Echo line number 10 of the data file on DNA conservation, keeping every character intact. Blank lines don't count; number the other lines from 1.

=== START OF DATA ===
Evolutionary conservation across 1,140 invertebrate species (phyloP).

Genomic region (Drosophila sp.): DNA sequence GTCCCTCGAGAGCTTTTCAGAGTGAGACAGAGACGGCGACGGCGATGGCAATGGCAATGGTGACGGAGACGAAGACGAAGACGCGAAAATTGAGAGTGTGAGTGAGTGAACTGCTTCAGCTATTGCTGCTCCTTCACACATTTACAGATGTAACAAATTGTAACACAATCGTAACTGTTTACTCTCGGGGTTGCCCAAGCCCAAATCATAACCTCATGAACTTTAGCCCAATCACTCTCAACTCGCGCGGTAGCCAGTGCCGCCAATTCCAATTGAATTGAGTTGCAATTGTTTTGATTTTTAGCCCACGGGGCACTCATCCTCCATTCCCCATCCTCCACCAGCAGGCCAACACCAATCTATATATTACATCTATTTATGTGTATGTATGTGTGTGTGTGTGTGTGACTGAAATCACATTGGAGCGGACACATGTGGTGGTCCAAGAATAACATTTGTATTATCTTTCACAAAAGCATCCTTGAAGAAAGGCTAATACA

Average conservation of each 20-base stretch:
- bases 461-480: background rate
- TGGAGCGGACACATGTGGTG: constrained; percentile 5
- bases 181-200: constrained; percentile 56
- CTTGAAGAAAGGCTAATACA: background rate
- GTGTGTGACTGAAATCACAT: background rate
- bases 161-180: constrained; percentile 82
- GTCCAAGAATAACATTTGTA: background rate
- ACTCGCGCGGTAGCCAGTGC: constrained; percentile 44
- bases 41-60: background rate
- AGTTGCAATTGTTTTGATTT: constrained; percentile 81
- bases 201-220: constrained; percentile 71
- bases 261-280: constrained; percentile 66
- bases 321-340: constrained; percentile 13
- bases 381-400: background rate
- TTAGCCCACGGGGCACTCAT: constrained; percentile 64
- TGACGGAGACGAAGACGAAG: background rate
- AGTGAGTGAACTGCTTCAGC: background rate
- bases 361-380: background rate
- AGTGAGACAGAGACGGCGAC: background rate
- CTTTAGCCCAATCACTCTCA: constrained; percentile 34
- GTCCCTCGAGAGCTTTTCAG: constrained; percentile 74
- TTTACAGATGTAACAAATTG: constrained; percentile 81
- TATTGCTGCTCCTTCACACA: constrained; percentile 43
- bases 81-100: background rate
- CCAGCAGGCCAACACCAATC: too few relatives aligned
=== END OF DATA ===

- GTCCAAGAATAACATTTGTA: background rate